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General Retail Business Issues/setting prices from manufacturing body/facial lotionsto wholesale


I have a bath and body products line that I have started.I have sold at craft shows and online but that is "small potatoes" and I want to move into  retail stores.I now have an opportunity to sell at the retail level (health food and a homeopathic clinic) that are interested in my products.I have formulated a "recipe" and  manufacture  these  lotions myself.Since these are all natural, quality  ingredients, I would think the demand would be  good.
For example:At craft shows I sold an 8 oz bottle of lotion for $15.00. i think, however, the retail price would be  more in the range of $15.00-$20.00.If the mfg costs inc. packaging, ingredients etc add up to $1.50 per 8 ounce bottle and I am also the manufacturer, what wholesale price should I charge to these stores? Would I add in labor cost and then percentage or the labor would automatically be included in the  price? I get so confused with numbers that it gives me a headache!! I much rather  just  make the stuff!!! Also what is the difference between margin, profits etc.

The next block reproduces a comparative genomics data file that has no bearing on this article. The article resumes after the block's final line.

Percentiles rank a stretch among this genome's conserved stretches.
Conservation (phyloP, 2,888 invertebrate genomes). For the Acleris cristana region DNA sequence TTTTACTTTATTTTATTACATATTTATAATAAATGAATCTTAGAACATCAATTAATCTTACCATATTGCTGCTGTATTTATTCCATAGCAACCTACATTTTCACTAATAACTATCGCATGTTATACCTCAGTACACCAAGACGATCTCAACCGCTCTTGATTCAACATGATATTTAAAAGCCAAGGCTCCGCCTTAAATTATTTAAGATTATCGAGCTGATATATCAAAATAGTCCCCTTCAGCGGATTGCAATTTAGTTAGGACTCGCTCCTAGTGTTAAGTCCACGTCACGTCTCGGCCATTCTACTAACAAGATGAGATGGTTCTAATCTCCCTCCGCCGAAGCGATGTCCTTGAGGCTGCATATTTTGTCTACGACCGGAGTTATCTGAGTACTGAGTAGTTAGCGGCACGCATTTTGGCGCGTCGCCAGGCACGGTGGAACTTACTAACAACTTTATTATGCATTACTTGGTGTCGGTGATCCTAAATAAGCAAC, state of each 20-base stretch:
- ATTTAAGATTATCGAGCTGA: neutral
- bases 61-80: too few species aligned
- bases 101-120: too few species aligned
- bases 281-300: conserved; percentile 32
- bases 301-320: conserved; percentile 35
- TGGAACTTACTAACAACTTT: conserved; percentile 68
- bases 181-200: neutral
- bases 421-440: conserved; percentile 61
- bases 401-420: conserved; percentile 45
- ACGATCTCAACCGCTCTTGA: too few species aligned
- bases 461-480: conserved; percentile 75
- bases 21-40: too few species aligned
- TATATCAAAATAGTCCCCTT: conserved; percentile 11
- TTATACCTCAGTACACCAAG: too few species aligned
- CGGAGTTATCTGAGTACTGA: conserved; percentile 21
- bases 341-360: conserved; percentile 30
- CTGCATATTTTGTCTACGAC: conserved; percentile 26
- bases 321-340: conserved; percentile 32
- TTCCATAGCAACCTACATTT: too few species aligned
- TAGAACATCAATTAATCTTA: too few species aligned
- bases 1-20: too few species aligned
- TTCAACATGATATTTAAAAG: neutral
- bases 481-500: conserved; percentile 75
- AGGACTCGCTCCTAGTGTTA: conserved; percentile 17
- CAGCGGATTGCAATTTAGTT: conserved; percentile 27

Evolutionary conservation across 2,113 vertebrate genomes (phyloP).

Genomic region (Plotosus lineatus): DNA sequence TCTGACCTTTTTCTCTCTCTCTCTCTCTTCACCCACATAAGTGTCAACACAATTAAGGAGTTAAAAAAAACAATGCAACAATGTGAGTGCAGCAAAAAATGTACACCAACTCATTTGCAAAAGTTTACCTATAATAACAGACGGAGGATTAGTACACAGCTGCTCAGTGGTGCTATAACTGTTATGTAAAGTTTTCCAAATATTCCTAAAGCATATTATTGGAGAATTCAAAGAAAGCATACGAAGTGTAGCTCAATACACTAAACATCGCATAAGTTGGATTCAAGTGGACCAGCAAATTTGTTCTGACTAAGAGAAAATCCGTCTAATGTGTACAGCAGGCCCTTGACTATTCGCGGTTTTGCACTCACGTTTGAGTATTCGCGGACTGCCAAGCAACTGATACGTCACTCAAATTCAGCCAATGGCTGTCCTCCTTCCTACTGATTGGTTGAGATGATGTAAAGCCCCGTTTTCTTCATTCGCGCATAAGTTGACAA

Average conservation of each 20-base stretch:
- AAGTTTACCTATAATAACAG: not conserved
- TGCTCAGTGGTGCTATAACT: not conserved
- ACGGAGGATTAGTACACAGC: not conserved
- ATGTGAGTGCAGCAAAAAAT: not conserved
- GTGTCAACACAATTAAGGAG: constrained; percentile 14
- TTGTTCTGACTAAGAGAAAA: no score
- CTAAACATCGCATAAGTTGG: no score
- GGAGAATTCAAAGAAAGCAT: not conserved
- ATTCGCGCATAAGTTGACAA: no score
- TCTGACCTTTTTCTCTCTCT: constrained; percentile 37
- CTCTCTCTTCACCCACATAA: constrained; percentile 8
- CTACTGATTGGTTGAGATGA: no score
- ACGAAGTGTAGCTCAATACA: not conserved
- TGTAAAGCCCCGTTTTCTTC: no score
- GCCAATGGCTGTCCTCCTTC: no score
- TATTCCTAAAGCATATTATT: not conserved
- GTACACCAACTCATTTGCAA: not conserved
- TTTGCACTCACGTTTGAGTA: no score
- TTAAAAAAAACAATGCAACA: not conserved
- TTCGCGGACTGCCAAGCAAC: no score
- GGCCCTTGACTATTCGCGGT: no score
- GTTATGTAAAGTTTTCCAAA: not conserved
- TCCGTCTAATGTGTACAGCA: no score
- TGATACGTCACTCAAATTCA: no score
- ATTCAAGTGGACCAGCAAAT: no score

I also need some type of formula  for the rest of my products.
Thank your for your time and this post!!

ANSWER: Hi Terry,

Well done on the plan to expand your business! Wholesale pricing and markup is probably the area I am most asked about - fortunately, I am also a manufacturer who wholesales as well as retails, so I see it from both sides of the fence.

I am excited for you, as your COGS (Cost of Goods Sold, or, your physical ingredient/product cost) is very low - just $1.50! That gives you a very viable business.